I don’t know much about Japanese Jesus, other than the fact he’s relatively well known on the rap battle circuit. A quick youtube and google search pulls up videos and posts about various battles he’s been in and from the feedback he’s won his fair share of them. Battle rappers have always been rap’s big enigma. Immensely gifted in one sense and the foundation of hip-hop, battle rappers have the tendency to be completely inept at making well rounded music. It’s difficult to explain why this is the case, as most people would agree the pressure to perform improvised rhymes in front of a crowd is higher than recording rhymes in a controlled environment. Still, from Canibus to Jin, battle rappers have tanked time and again when it comes to parlaying their battle skills into a career as a recording artist. Unfortunately, it seems like Japanese Jesus is no exception to this rule. “Oh My God” is largely a generic and uninteresting EP that shows close to none of the charisma and talent that make battle rappers successful.
The EP kicks off with “Oh My God,” a decently produced track that tackles the cliche concept of hustling and overcoming the haters. The track isn’t bad, just incredibly average and vague. Japanese Jesus drops bland lines like “I’m unfabricated, the most agitated, I make music to leave the world captivated.” “Blow” follows and doesn’t get much better. Once again, the production is competent, but the lyrics and concept fail. The hook covers guns blowing, weed blowing, and hoes blowing and the verses follow suit. The nicest line to be found is “she could get hit, like she was raised by alcoholic parents.” “I Don’t Even Care” is an improvement in some departments. The beat is a slower, horn and string driven banger and the hook singer has a whiny, but catchy element to his voice. Unfortunately, Japanese Jesus wastes his lyrics on generic and tired female putdowns. “Back Up Plan” gives us another catchy beat, with a rich female vocal sample stuttered into the beat with great results. The concept is again focused on the hustling aspect and Japanese Jesus doesn’t sharpen his lyrics much, but this song is one of the betters ones on “Oh My God.” “This Is Life” extends the positive trend, this time with a somber, reflective beat and introspective approach from the emcees. Japanese Jesus shows some promise here with a good storytelling verse that he ends with an interesting twist.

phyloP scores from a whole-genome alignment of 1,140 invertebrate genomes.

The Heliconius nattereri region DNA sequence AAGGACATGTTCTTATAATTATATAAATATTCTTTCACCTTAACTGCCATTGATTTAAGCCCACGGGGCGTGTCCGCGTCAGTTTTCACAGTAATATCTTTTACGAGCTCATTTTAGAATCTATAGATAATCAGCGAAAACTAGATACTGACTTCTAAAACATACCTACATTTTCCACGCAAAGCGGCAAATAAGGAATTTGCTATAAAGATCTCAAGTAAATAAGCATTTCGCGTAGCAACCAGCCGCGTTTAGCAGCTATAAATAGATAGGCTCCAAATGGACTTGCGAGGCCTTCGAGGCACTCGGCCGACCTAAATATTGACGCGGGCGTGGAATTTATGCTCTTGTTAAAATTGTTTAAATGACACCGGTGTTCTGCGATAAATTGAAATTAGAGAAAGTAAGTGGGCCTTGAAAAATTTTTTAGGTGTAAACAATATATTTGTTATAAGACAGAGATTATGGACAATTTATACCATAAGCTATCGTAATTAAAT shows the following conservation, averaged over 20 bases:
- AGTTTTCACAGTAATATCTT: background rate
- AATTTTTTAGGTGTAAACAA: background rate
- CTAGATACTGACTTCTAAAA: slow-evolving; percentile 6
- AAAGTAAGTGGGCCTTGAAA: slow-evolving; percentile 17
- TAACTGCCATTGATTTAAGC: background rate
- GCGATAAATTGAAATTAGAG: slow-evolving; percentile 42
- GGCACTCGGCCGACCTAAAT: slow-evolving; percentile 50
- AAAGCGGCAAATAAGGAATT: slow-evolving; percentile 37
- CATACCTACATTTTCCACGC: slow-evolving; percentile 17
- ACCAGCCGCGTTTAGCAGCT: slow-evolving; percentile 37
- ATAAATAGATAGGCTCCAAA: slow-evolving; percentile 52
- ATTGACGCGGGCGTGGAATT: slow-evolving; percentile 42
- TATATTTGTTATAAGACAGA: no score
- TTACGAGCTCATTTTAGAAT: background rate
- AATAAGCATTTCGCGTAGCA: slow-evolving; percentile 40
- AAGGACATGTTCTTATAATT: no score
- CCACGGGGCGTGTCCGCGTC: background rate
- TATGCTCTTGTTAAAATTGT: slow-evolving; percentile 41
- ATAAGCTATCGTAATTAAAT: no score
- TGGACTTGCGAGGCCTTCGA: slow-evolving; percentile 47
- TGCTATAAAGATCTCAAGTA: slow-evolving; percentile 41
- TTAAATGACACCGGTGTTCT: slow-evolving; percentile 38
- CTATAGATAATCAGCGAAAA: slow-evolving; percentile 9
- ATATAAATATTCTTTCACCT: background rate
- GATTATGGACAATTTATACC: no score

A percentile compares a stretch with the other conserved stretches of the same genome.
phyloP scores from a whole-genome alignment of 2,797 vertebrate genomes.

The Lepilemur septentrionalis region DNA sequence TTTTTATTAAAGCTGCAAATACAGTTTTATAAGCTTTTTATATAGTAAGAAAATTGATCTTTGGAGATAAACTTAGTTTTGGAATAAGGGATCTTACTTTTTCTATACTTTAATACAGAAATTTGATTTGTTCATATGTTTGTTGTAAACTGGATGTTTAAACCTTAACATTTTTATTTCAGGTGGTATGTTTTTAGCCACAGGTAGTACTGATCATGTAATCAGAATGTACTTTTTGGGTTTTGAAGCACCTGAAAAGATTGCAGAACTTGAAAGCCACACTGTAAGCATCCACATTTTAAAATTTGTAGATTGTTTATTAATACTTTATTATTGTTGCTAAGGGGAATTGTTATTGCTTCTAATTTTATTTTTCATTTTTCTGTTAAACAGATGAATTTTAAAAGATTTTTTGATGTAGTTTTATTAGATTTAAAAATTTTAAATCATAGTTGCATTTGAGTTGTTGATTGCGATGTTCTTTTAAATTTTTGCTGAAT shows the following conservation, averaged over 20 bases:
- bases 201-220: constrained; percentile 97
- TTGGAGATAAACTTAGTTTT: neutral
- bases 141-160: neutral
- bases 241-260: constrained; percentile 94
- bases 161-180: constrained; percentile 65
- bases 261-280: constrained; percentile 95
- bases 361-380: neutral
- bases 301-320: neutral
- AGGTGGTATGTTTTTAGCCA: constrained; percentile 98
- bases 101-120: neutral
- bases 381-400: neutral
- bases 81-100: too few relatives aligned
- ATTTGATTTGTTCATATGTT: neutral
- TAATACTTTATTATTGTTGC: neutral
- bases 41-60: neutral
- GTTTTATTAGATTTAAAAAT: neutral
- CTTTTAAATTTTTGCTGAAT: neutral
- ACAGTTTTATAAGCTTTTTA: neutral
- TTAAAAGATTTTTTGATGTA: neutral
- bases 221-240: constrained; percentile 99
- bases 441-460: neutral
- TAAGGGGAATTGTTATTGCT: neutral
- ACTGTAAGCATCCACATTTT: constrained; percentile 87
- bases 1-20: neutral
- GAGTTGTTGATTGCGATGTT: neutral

After five tracks, the EP ends and 4 bonus tracks kick in. As with the music preceding it, the bonus material is an inconsistent mix of valleys and peaks. “Shadows” is a dope track that gives us the same bragging found on other tracks, but with a little more lyrical edge. Statz Waterz provides a dope guest verse as well. “Bobby Heenan” gets points for making a wrestling reference, but the one clever reference gives way to a played out take on the D-Town Boogie/ Soulja Boy sound. “Get Yours” gives us yet another “back against the wall, we gonna hustle” track and at this point it’d have to be pretty spectacular to impress, but it is not. “Horsemen” ends the bonus material and the wrestling reference gets points again and this time Japanese Jesus actually gives us something fresh. Over the beat to “BMF,” he raps about thinking he’s different Horsemen with great success.
Overall “Oh My God” fails to make a good impression. From the played out themes and boring and uninspired rhymes, “Oh My God” misses every opportunity to shine. I dig 4 out of 9 tracks, which just doesn’t cut it, especially for a project this short. Technically, Japanese Jesus is a sound rapper. His flow is on point, but lyrically he trends towards the generic time and time again. Going back and watching Japanese Jesus videos on the battle circuit shows me that the man actually has some skill on the mic, yet none of that shines through on this CD. Whether Japanese Jesus simply needs more seasoning before making the transition to a recording artist remains to be seen, but from this album it’s hard to recommend his music.